FIG. 2 is an enlarged exploded fragmentary perspective view of a portion of the valve body of the transmission system of FIG. 1 looking generally in the direction of the arrow 2; and,
FIG. 3 is an end elevation of the assembled components shown in FIG. 2 wherein phantom lines are provided to depict the desired result.
Referring first to FIG. 1, the automatic transmission is designated generally by the numeral 10 having an input shaft 11 from the automobile engine coupled by means of various planetary and sun type gears 12 provided with appropriate clutch plates and bands schematically indicated at 13 to an output shaft 14 connecting to the driving wheels of the vehicle. As described heretofore, the ratio of the input to output shaft speeds for the shafts 11 and 14 is controlled by the various gears within the transmission body 10 by means of the clutch plates and clutch bands which, when actuated, will "clutch" certain gears to prevent their rotation thereby effecting the desired change in speed ratio. The operation of the clutch plates and clutch bands is effected by hydraulic oil pressure routed to the appropriate plates and bands in accordance with the shaft speed and torque.
Thus, there is provided from appropriate transmission oil pump 15 transmission oil having a varying hydraulic pressure depending upon the shaft speed, torque etc. This transmission oil, as indicated schematically by the solid line 16 is passed to the transmission valve body 17 constituting the heart of the transmission system. The valve body 17 includes various inter-related passages, shift valves, springs and the like for routing the oil in the oil sump or pan 18 constituting an oil reservoir to the various clutch plates and bands, the passage of the oil from the valve body again being schematically depicted by the solid lines 19.
In accord with the present invention, to convert automatic shifting to manual shifting requires modification of only a certain portion of the valve body 17 as opposed to having to disassemble the entire transmission to effect such modification. This portion of the valve body 17 to be modified includes first and second shift valves involved in the automatic shifting from "low" to "high" and its location is designated generally by the arrow 20 in FIG. 1.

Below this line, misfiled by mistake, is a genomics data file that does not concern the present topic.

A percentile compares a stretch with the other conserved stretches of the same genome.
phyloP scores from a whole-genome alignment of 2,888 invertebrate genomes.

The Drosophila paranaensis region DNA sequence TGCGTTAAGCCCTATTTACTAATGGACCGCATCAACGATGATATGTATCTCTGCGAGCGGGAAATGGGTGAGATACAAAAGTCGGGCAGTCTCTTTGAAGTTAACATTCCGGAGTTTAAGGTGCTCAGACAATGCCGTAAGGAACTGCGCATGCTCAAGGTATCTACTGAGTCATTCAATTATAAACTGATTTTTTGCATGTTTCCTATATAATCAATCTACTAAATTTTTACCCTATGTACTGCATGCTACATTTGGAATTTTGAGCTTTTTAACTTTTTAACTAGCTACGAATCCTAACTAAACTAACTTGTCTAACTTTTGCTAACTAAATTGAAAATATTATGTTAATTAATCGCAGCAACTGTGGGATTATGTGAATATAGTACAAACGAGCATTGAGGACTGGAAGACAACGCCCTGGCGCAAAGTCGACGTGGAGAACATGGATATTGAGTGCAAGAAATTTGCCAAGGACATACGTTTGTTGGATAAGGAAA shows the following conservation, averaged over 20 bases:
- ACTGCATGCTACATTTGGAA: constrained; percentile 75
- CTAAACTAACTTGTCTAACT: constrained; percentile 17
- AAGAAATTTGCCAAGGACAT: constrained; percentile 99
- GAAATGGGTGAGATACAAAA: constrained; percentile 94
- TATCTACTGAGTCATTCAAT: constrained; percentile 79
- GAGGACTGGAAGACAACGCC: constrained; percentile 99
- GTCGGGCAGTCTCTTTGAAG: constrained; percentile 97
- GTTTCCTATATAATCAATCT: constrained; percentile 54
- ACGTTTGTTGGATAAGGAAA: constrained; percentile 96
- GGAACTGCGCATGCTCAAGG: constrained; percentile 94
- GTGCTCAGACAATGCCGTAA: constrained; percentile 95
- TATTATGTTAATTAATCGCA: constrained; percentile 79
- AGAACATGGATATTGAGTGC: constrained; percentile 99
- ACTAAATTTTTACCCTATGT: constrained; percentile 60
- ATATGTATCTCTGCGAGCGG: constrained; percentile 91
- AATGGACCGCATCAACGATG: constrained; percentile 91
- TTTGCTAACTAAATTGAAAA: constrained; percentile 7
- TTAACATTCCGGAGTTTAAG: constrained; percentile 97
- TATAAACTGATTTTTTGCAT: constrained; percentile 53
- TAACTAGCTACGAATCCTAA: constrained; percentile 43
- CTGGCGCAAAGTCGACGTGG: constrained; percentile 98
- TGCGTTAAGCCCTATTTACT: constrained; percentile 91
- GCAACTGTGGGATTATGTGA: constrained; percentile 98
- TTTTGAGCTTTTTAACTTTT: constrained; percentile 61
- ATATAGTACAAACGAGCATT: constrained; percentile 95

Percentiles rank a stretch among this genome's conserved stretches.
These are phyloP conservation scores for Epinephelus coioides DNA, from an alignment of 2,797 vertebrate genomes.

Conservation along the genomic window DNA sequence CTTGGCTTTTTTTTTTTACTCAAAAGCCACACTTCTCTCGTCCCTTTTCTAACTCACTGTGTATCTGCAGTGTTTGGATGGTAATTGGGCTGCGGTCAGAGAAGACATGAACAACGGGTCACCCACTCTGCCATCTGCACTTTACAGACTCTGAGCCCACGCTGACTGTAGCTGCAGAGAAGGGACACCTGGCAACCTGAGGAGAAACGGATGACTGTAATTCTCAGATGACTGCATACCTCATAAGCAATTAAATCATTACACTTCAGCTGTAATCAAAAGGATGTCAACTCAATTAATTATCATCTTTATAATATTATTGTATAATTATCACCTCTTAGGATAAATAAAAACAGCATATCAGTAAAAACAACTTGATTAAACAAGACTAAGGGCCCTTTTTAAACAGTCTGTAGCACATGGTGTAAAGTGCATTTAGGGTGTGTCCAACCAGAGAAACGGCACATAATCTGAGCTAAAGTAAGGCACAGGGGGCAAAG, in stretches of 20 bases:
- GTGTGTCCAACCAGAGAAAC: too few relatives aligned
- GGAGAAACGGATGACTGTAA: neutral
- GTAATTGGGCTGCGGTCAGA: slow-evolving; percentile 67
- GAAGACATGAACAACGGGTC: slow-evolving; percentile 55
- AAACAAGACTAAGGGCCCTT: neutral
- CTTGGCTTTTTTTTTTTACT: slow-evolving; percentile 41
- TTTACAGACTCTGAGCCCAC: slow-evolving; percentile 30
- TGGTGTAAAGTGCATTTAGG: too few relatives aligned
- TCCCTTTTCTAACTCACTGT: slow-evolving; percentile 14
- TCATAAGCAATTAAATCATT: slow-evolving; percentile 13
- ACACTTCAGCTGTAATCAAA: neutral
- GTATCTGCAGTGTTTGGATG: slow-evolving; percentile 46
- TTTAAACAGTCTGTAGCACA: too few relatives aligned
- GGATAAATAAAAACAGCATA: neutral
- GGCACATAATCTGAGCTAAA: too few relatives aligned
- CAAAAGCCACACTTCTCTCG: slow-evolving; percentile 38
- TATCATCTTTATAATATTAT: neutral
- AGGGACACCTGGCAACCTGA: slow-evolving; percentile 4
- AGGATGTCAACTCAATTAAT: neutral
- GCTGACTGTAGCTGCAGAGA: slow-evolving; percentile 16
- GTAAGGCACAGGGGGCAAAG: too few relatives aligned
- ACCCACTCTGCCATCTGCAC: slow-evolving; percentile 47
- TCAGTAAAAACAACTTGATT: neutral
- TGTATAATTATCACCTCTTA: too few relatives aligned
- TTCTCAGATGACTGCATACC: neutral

Referring to FIG. 2, details of the valve body 17 as shown by the arrow 20 will be described. Thus, the normal valve body 17 includes in its side first and second bores 21 and 22 for receiving first and second shift valves portions of which are shown at 23 and 24 within the bores. It will be understood that there are springs associated with these valves such that the degree of hydraulic pressure exerted thereon to effect a movement or shifting can be appropriately adjusted. In addition, the diameter of the bores themselves receiving the shift valves are appropriately adjusted to adjust the area of the valve exposed to hydraulic pressure applied to the bores which again will determine the amount of hydraulic pressure necessary to move any specific shift valve.
The bores 21 and 22 with their corresponding shift valves 23 and 24 are normally both provided with transmission oil pressure controlled by the transmission governor as by way of a small port 25 and a valve cover plate 26 with a passage 27 therein placing the bores 21 and 22 into communication with the port 25. Thus, for automatic shifting, the cover plate 26 when placed directly over the bores 21 and 22 will result in the transmission oil being applied to both of the shift valves 23 and 24 by way of the passage 27. Because of the difference in the bore diameters, and the spring loading of the valves, sequential shifting of the valves will occur as the transmission oil pressure is increased.